The Truth About Option Obligations
A Note From Karim: Over the past several weeks, I’ve outlined the ins and outs of an income strategy that scares many investors… trading options.
The truth is, if you’re avoiding options, you’re missing out on one of the best passive income plays I’ve seen in my 20 years in the industry.
All you need to master options are the basics.
To check out my archive of educational articles on options, click here.
There’s a reason why the actual option you trade is called a contract…
And it’s not because each option contract is equal to controlling 100 shares of stock.
It’s called a contract because that is what you have entered into. Any time you buy or sell an option, you are entering into a contract to do something. The difference in buying and selling lies with obligation to perform and liability. In some cases, your liability can be limited, and in other cases, it can be unlimited.
The most common option trade is the straight long option trade. This means you are buying an option. It can be an option that bets on the upward (call) or downward (put) direction of the underlying shares. (For more on the most common types of options trades, see my last article.)
When you buy the option as a long position, you are entering into a contract that gives you the right, but not the obligation, to do something.
When you buy a put or a call option, you have the right to act, but you are not obliged to do so. But that does not relieve you of all responsibility to act.
If the option is out of the money – meaning that the shares are lower than the strike price – then the option will expire worthless.
There is an occasion when this is not the case… when the option is in the money. In the money means that the stock is trading above your strike price… and you are “in the money”!
(If the option is in the money, you may automatically be forced to buy the shares at expiration if you haven’t sold the option prior to it expiring. In reality, it doesn’t really matter – because if you are in the money, you are up on the option and the shares. The vast majority of people will sell the option before expiration and take the gains.)
An Important Distinction
In options trading, there is distinction between selling an option you haven’t initially bought and selling an option you have already bought.
The nature of the contract changes dramatically when you sell an option that you don’t already own, or “go short.”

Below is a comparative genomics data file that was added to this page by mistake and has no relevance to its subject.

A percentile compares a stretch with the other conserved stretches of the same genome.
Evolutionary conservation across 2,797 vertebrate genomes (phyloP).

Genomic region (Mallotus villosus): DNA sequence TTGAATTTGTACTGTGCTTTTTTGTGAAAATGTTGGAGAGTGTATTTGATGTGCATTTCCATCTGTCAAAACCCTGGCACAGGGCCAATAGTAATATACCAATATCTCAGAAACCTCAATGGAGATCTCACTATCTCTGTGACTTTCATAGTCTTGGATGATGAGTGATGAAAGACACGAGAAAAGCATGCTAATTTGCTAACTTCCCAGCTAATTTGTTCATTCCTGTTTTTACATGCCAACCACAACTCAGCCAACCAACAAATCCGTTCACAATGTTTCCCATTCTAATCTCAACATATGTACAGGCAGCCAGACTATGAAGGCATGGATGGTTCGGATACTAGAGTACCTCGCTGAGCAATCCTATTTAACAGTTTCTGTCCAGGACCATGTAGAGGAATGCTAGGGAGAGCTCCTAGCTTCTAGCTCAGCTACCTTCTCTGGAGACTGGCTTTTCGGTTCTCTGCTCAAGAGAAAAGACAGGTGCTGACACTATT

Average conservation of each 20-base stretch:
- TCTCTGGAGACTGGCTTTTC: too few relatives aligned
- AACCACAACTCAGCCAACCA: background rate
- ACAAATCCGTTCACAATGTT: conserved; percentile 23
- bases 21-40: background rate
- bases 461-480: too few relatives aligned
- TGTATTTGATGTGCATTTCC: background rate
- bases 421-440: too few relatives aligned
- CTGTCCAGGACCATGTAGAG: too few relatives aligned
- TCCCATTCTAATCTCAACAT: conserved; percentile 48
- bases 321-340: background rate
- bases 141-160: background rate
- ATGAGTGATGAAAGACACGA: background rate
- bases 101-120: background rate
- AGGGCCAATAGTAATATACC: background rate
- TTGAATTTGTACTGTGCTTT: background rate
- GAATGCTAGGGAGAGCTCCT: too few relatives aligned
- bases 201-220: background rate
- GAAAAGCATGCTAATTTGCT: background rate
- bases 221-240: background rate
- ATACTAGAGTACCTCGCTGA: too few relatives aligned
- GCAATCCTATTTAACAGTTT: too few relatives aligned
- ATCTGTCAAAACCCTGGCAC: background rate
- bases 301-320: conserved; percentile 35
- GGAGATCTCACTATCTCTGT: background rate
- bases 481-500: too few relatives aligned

This means you are obligated to replace that option by buying it back at some point or execute the terms of the underlying obligation.
This sounds complicated, but think of it like this: When you are long an option, you have a right but not an obligation. When you are short an option, you have an obligation.
Two of the most common trades where you are obligated are covered calls and put selling. When you sell an option against shares that you own (covered), you are obligated to sell those shares if the shares trade at or above the option strike price.
The only way to remove that obligation is to reverse the trade and buy back the option you sold. The fact that you have to act makes it different than being long with the right but not the obligation.
In put selling, you are obligated to buy the shares of the stock you sold puts on – if the shares close at or below the strike price before expiration. Again, you have an obligation to do something unless you reverse the trade.
In the case of put selling and covered call writing, which are pretty similar strategies, your obligation applies only when certain conditions are met. However, in both cases, those obligations can be forced upon you prior to expiration as well.
Comedian Ron White once said “you can’t fix stupid.” There are also contracts that expose you to unlimited risk. If you enter into an option trade such as selling naked calls, your risk is undefined. When you do that, you are placing a bet that shares will not go higher than a certain price.
Any amount higher than that price means you are exposed for the difference. For example, cancer cure stock X is trading at $2, and you sold the $5 calls. This means that if the shares close at $5 or lower at expiration, you get to keep the premium from selling the calls.
Two days before expiration, the company announces a cure for cancer. The stock shoots up to $100 the next morning and continues higher. You’re on the hook for at least a $95 loss – it’s that simple.
If you see the words “undefined risk” anywhere, run.